Abstract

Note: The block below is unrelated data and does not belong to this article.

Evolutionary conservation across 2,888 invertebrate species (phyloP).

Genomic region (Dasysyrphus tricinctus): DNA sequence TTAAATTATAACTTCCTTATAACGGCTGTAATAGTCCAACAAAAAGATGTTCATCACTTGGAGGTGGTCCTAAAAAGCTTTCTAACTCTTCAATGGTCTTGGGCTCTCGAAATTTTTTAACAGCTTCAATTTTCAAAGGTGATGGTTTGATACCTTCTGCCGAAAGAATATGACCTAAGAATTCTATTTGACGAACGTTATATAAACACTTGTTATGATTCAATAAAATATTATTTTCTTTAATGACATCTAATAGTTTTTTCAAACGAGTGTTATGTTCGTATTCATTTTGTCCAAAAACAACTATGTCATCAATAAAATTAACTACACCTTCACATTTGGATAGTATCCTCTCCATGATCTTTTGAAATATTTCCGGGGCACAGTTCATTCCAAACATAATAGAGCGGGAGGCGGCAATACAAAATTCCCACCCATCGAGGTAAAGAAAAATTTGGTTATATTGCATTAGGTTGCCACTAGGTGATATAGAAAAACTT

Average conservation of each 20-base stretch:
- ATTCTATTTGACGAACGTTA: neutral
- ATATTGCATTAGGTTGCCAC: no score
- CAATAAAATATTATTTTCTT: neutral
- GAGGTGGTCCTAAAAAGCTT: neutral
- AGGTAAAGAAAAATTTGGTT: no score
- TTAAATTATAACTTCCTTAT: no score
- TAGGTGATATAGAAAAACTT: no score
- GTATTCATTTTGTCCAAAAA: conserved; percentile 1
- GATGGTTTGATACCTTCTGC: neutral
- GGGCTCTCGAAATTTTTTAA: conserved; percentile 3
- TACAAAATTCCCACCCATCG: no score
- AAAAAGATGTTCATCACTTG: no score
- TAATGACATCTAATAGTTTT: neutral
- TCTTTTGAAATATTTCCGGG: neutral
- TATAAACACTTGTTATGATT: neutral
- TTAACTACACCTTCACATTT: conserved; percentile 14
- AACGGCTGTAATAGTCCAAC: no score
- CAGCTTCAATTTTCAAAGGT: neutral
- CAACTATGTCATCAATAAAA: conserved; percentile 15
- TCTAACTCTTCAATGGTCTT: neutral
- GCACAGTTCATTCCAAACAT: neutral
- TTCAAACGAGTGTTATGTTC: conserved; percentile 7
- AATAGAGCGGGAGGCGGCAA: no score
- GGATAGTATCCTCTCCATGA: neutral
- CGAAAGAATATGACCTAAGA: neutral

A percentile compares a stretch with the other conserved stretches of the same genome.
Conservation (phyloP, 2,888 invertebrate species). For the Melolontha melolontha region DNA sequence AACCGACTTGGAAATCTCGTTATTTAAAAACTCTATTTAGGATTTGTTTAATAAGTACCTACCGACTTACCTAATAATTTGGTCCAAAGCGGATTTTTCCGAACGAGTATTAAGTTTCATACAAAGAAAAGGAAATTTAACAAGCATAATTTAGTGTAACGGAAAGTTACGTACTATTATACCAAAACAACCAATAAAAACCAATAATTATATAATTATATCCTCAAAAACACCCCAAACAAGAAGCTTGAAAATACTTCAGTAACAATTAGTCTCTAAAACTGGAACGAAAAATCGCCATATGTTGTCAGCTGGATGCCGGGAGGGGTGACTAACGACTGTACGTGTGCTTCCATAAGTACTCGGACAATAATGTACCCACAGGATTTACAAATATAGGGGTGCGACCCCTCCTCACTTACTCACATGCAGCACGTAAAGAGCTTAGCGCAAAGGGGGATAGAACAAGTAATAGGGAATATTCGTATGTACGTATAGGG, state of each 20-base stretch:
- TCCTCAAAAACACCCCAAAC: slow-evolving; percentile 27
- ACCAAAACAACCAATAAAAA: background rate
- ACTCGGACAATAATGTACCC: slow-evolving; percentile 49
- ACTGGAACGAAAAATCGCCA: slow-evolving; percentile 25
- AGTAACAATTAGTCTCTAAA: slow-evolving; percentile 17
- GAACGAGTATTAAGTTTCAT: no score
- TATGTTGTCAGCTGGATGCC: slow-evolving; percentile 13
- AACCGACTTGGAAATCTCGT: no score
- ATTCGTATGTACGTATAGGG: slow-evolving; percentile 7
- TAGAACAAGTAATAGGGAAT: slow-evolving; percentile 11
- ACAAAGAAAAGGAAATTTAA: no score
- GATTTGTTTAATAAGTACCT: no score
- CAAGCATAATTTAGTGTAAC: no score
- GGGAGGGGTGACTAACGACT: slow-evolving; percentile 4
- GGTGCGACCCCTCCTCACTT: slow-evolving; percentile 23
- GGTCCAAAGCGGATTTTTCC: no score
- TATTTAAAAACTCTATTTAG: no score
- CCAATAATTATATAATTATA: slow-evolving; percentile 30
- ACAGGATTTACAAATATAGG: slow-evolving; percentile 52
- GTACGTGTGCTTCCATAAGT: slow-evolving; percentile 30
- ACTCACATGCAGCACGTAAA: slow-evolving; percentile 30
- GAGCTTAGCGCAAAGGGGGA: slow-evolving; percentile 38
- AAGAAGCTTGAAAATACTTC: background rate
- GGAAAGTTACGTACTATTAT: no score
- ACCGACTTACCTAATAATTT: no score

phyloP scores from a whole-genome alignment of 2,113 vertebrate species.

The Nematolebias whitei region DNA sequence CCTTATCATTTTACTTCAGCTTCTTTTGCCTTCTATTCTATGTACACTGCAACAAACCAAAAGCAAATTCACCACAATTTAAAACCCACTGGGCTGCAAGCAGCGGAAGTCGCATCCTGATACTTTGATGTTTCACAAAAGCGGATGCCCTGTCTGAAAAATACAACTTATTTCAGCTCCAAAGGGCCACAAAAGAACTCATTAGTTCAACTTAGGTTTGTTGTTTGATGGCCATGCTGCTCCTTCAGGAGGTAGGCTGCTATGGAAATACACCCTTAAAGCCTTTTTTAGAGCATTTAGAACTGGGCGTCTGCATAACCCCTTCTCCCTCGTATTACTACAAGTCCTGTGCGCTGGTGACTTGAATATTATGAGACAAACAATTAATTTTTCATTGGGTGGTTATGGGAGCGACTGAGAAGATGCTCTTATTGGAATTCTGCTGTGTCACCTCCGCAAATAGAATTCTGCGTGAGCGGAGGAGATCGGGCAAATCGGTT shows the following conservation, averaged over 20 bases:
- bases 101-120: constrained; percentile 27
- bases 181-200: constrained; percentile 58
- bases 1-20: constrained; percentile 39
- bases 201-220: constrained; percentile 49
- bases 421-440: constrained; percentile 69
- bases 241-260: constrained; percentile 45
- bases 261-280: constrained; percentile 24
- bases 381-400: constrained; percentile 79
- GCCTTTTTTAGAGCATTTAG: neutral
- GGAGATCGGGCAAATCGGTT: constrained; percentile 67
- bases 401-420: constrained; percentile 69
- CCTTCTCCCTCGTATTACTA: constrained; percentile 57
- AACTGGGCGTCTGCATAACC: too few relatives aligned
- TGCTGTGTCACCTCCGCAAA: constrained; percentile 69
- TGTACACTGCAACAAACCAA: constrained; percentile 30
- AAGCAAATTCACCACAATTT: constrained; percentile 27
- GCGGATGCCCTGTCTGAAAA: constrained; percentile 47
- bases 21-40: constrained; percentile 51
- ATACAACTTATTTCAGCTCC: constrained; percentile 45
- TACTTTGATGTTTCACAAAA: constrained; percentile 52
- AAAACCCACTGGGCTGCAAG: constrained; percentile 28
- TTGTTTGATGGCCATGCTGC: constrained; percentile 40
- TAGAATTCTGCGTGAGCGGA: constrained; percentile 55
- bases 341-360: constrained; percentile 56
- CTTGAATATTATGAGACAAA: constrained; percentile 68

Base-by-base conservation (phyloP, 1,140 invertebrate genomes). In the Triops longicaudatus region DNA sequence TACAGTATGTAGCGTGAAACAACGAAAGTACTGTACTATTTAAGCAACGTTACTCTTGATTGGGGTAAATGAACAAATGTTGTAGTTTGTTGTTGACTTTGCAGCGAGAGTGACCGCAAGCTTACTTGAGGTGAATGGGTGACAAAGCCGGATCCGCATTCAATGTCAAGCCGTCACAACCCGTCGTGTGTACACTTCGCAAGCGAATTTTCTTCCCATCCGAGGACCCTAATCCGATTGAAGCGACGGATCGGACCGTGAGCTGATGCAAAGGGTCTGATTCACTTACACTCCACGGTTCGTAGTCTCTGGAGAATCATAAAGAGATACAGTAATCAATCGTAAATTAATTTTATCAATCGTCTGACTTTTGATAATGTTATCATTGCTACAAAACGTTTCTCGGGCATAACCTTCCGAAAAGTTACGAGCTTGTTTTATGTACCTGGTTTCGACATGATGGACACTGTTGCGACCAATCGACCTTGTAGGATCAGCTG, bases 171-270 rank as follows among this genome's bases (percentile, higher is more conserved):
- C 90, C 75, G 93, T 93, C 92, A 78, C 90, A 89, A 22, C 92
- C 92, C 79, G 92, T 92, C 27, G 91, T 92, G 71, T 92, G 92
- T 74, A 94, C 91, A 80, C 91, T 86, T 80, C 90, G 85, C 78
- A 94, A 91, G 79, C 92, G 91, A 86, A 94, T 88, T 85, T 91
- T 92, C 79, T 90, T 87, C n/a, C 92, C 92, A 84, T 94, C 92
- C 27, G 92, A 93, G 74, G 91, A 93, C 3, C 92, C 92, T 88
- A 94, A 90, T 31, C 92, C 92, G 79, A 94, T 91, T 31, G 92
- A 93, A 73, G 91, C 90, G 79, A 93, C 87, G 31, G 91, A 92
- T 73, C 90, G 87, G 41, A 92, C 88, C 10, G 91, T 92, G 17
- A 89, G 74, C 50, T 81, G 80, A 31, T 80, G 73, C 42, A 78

The Tertiary fold and thrust belt of Spitsbergen was created by compressional dextral strike-slip movement on the Splitsbergen fracture zone system as Spitsbergen moved past northern Greenland during the opening of the Norwegian and Greenland Seas. This interpretation thus follows that of Harland (1965 Harland (1969), but gives primary emphasis to strike-slip as a motor for deformation. The Spitsbergen orogenic belt as a “strike-slip orogenic belt” differs from a “subduction orogenic belt” in having a discrete pattern of en echelon folds, in having a narrow zone of deformed sedimentary cover with a much greater degree of basement involvement, in having presumably different cross-sectional profiles of thrusts, upthrust versus downward flattening, in being shorter in length, and probably in lacking alpine ophiolites and lacking metamorphism. Deformation is associated with a laterally moving and rising, lithospheric welt, rather than a downgoing lithospheric slab.

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